south river spring

A little rain stop us from our canoe trip down South River? Never!

ANTIGONISH -- A little rain stop us from our canoe trip down South River? Never! But when the morning of the 19 of May 1996 brought a fair-sized downpour, we had some serious reservations, postponing our start to noon, the time of day when forecasters predicted the skies would clear. Just after lunch, we launched our two canoes and one kayak by the Dunmore bridge while clouds still filled the sky. The rain, fortuitously, had subsided.

We immediately approached the fastest water of the river. Although none of the trip participants claimed expertise at river canoeing, all three groups came through the first trial without a scratch. Stretches of quicker waters were encountered periodically along the route, but none was so daunting as to require a portage or carry-over. For the most part, the river provided a gentle flow which allowed everyone to take in some of the beautiful scenery and riparian wildlife.

In both the fields and woods that bordered the river, fresh green foliage was rapidly emerging. Spring is a season well known for wildflowers, and from the canoes we could see colonies of Dutchman's Breeches in full bloom and Bloodroot with the flower buds set to emerge.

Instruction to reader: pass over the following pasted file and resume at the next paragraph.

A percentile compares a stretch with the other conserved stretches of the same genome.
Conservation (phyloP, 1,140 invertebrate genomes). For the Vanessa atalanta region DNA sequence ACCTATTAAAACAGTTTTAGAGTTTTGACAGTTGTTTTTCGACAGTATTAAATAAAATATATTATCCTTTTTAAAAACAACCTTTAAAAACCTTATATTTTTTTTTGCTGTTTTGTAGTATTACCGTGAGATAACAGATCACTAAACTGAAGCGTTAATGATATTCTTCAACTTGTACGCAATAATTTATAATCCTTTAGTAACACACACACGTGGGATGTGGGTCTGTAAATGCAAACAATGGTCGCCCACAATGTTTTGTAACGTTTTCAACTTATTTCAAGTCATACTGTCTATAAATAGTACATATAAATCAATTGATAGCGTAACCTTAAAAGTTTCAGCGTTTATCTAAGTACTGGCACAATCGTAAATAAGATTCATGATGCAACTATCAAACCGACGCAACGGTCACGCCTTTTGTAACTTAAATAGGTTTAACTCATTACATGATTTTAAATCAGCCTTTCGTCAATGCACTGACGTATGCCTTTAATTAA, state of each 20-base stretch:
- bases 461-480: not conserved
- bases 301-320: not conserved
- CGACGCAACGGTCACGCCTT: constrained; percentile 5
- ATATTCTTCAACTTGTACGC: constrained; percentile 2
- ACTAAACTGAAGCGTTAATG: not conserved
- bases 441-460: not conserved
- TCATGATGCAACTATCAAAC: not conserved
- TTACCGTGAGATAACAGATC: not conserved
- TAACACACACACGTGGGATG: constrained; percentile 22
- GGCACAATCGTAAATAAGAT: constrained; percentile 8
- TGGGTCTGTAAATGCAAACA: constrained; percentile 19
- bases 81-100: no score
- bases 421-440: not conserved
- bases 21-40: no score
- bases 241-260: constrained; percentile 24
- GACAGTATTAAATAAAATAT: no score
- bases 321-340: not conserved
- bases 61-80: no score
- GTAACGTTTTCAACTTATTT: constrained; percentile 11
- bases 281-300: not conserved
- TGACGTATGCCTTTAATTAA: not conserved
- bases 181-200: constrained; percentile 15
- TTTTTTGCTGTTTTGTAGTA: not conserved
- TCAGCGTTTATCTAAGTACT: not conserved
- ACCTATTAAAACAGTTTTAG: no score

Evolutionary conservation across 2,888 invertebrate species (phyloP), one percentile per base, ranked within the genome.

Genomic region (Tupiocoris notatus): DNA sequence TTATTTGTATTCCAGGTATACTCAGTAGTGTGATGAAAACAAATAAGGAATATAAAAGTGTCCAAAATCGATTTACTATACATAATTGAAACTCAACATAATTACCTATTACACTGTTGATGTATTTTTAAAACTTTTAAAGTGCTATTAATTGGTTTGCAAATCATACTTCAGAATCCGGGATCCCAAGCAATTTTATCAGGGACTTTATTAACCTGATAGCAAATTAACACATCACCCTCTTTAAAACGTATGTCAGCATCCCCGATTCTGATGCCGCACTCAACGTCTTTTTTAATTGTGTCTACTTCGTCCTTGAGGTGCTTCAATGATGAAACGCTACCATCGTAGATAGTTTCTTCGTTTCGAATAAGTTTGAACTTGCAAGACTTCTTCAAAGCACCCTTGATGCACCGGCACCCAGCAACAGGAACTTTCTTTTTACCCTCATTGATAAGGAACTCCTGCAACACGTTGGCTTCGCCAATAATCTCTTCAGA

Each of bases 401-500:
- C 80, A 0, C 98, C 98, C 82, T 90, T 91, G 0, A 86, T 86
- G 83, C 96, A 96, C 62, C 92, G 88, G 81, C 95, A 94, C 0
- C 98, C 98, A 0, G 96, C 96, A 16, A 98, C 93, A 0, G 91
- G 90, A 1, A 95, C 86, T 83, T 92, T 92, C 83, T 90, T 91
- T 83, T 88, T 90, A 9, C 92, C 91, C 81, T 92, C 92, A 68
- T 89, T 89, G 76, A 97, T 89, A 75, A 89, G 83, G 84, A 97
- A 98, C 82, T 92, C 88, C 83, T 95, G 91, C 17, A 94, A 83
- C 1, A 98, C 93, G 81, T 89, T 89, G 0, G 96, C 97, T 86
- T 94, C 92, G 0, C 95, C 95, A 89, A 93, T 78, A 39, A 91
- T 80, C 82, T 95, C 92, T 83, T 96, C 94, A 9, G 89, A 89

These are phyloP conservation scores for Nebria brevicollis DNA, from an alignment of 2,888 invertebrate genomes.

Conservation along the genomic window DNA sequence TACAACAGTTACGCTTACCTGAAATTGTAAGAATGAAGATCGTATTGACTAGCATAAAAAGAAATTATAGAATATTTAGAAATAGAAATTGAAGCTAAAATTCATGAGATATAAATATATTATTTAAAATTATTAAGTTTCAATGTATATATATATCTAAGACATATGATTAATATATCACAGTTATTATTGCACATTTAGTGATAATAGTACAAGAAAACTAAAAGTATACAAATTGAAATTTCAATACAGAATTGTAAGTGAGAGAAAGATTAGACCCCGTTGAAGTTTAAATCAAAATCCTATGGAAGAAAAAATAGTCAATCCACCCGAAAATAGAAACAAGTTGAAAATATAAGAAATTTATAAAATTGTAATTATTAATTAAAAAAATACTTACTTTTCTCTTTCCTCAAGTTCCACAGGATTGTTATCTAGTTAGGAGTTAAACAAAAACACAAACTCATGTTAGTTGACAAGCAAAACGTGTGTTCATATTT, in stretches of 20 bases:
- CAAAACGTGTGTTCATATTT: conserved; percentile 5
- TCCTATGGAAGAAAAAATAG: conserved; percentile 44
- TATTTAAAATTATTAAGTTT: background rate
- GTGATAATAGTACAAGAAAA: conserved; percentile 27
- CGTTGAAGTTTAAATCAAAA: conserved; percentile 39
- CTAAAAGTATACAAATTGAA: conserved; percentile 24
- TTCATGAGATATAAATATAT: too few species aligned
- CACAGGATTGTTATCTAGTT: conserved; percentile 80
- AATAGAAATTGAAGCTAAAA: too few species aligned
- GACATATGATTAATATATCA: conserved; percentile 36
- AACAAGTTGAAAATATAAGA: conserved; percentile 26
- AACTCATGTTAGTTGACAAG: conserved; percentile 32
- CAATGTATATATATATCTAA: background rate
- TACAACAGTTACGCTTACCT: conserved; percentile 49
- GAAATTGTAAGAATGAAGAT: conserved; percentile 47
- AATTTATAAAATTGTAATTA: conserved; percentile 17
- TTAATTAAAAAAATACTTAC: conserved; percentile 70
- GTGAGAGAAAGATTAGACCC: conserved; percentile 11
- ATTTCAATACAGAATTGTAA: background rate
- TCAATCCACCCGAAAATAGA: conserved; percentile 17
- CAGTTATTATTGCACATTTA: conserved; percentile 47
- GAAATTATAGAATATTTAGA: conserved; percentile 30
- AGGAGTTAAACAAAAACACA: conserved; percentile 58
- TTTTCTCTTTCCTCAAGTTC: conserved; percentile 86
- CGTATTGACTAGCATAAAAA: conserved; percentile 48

The Red Maples, which had started flowering several weeks earlier, were still in bloom, though their show was clearly waning. As if to step in where its cousins were leaving off, the Sugar Maples were just starting their show of copious, lime-green flowers. Both of these maples flower prior to leafing out which is a good clue that they are wind pollinated. This mating strategy is also true of White Elm, a tree we only saw sporadically on our trip.

Although most of the woody plants showed some signs of leafing out, the one farthest along was the Honeysuckle. We only saw Honeysuckle twice during our trip, but they were easily identified by their numerous, pendulous flowers that always appeared in pairs. The flowers of Honeysuckle are deep, and thus are more likely to be pollinated by insects.